Major security flaw found in Visa Card Payment System that caused £2.5 million fraud


A team of academics from Newcastle University claims an unsophisticated type of cyber-attack that exploits “security flaws” in the Visa card payment system.

The team claimed this was the probable reason behind £2.5 million fraud to Tesco Bank customers last month.

Finding out the correct card number, expiry date and security code of any Visa credit or debit card could take a hacker “as less as 6 seconds” and a “guesswork”, the team claimed in an academic paper.

The academics team termed the method as “distributed guessing attack” which was able to bypass all the security features and exploit the vulnerabilities at Visa.

Visa, however, said the research did not take considered the multiple layers of fraud prevention that exist within the payments system of websites.

Is this security flaw a concern for Master Card users as well?

Mohammed Ali, the lead author of the research paper, said that this form of hacking did not work on MasterCards because its systems were able to detect the attacks.
The paper added that the online retailers (few in millions) that use “3D Secure technology” to provide extra protection such as the “Verified by Visa”, “Mastercard SecureCode” and “American Express SafeKey systems” are also “safe” from this type of attack.

The paper was published weeks after Tesco Bank suffered the theft of £2.5 million.

How is this security flaw being exploited by the hackers?

The team identified cyber criminals use software that automatically generates different sets of a card’s security data like the card number, expiry date, and three-digit CVV and fires these off to hundreds or even thousands of websites around the world at the same time. The reply to the transaction will confirm whether or not the guess was right.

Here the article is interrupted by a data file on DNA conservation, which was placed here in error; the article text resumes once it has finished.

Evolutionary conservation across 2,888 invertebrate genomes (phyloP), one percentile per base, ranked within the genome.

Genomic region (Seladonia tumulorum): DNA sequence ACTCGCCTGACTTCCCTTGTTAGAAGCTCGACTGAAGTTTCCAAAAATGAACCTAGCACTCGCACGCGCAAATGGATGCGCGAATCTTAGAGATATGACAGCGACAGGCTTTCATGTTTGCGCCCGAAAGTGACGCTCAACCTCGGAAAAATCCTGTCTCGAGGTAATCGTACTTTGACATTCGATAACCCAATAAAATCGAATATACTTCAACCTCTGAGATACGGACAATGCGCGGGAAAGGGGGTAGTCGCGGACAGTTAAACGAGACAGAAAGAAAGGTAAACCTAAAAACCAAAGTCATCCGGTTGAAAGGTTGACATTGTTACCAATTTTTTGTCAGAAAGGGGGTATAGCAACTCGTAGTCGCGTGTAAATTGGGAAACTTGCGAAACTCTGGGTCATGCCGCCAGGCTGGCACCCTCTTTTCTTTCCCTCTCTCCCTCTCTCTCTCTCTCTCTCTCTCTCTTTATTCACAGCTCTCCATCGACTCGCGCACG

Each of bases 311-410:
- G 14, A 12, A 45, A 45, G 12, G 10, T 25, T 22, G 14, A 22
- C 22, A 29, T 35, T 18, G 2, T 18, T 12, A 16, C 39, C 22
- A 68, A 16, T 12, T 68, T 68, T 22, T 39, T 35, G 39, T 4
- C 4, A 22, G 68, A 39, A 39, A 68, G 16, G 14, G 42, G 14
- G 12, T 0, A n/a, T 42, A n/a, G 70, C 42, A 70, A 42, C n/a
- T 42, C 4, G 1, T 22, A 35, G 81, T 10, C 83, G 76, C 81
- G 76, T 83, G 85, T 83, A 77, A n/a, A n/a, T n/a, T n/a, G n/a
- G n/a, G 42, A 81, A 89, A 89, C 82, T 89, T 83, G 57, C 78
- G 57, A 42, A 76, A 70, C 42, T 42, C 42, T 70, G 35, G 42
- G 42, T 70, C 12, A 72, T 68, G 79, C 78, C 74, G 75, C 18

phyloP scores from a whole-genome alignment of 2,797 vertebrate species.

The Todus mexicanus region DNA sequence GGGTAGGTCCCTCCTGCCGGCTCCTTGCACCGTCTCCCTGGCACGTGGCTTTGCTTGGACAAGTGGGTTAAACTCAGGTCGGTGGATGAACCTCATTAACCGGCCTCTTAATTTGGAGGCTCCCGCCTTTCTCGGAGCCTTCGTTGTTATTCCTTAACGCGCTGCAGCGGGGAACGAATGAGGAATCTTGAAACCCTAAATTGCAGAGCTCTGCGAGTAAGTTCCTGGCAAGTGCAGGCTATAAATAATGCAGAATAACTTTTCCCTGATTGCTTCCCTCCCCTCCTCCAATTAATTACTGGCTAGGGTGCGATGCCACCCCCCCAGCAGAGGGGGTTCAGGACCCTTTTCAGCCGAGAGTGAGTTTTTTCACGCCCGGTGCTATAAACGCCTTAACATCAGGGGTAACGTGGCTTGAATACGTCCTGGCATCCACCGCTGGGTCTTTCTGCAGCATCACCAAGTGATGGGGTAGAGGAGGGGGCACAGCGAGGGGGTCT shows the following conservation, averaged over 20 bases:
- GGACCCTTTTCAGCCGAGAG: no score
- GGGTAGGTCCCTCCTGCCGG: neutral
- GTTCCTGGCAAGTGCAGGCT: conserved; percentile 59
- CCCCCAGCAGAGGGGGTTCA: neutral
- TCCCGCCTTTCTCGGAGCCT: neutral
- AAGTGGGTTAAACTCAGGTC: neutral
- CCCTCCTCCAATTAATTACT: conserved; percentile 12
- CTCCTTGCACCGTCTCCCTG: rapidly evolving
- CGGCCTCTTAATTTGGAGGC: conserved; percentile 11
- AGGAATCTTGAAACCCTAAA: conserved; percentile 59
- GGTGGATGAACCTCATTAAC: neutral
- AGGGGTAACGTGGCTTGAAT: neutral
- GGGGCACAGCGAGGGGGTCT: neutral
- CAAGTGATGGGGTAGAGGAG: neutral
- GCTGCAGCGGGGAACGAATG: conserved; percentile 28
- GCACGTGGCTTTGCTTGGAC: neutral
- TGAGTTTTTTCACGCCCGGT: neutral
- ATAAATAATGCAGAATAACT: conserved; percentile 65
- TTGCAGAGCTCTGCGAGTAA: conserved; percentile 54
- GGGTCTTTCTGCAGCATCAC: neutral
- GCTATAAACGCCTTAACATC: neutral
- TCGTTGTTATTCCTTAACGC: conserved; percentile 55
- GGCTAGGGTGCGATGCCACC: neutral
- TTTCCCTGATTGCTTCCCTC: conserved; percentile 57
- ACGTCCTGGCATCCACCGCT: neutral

Because Visa’s network did not detect multiple invalid payment requests on the same card from different websites, “unlimited guesses” could be made.

Mohammed Ali, a Ph.D. student and lead author on the paper, said: “It’s relatively easy to generate variations of card numbers and automatically send them out to numerous websites to validate them.”

He added: “The next step is the expiry date.  Guessing the date takes at most 60 attempts as banks typically issue cards with 60 months validity. The last barrier that is the CVV number, takes fewer than 1,000 attempts to guess the correct one.”

“Sending this out over 1,000 websites and one will come back verified within a couple of seconds. And now you have all the data you need to hack the account”, said Ali.

Ali said MasterCard’s network was able to identify a guessing attack after fewer than 10 attempts.

The team said this guessing attack method was likely to have been used in the Tesco cyber-attack and was “frighteningly easy if you have a laptop and an internet connection.”

The research has also been published in the academic journal IEEE Security & Privacy.

Visa said in a statement, it was “committed to keeping fraud at low levels, and works closely with card issuers and acquirers to make it very difficult to obtain and use cardholder data illegally.”